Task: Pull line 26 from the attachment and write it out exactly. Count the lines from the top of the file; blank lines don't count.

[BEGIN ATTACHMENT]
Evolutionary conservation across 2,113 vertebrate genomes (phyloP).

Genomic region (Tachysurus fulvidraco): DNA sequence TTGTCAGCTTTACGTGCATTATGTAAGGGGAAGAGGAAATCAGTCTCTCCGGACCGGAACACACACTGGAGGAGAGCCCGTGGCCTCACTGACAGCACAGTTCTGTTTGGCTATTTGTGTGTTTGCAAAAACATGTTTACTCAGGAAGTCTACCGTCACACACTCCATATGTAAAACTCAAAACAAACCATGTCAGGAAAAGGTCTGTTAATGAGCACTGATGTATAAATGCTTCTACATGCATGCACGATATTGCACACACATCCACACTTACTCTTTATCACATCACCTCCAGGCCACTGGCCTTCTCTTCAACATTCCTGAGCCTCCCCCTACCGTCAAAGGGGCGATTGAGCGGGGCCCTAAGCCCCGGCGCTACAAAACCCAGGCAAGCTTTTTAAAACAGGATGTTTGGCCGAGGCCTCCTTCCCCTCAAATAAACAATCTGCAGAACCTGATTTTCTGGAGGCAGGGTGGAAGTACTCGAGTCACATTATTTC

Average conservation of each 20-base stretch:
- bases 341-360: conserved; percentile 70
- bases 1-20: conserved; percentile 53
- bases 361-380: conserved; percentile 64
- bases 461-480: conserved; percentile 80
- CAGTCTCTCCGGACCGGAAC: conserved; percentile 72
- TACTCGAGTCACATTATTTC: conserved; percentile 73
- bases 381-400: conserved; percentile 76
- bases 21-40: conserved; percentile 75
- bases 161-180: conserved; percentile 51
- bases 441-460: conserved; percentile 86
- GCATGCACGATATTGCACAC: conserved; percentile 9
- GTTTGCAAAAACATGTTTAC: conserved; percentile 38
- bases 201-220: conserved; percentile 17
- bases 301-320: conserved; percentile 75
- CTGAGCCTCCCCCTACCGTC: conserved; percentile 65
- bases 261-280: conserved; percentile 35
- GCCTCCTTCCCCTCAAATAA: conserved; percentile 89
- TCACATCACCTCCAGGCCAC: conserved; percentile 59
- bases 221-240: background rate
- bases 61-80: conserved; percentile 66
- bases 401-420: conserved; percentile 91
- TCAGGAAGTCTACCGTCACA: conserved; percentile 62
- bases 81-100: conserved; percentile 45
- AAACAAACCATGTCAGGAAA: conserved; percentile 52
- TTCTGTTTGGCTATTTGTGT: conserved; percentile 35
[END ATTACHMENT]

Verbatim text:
- bases 81-100: conserved; percentile 45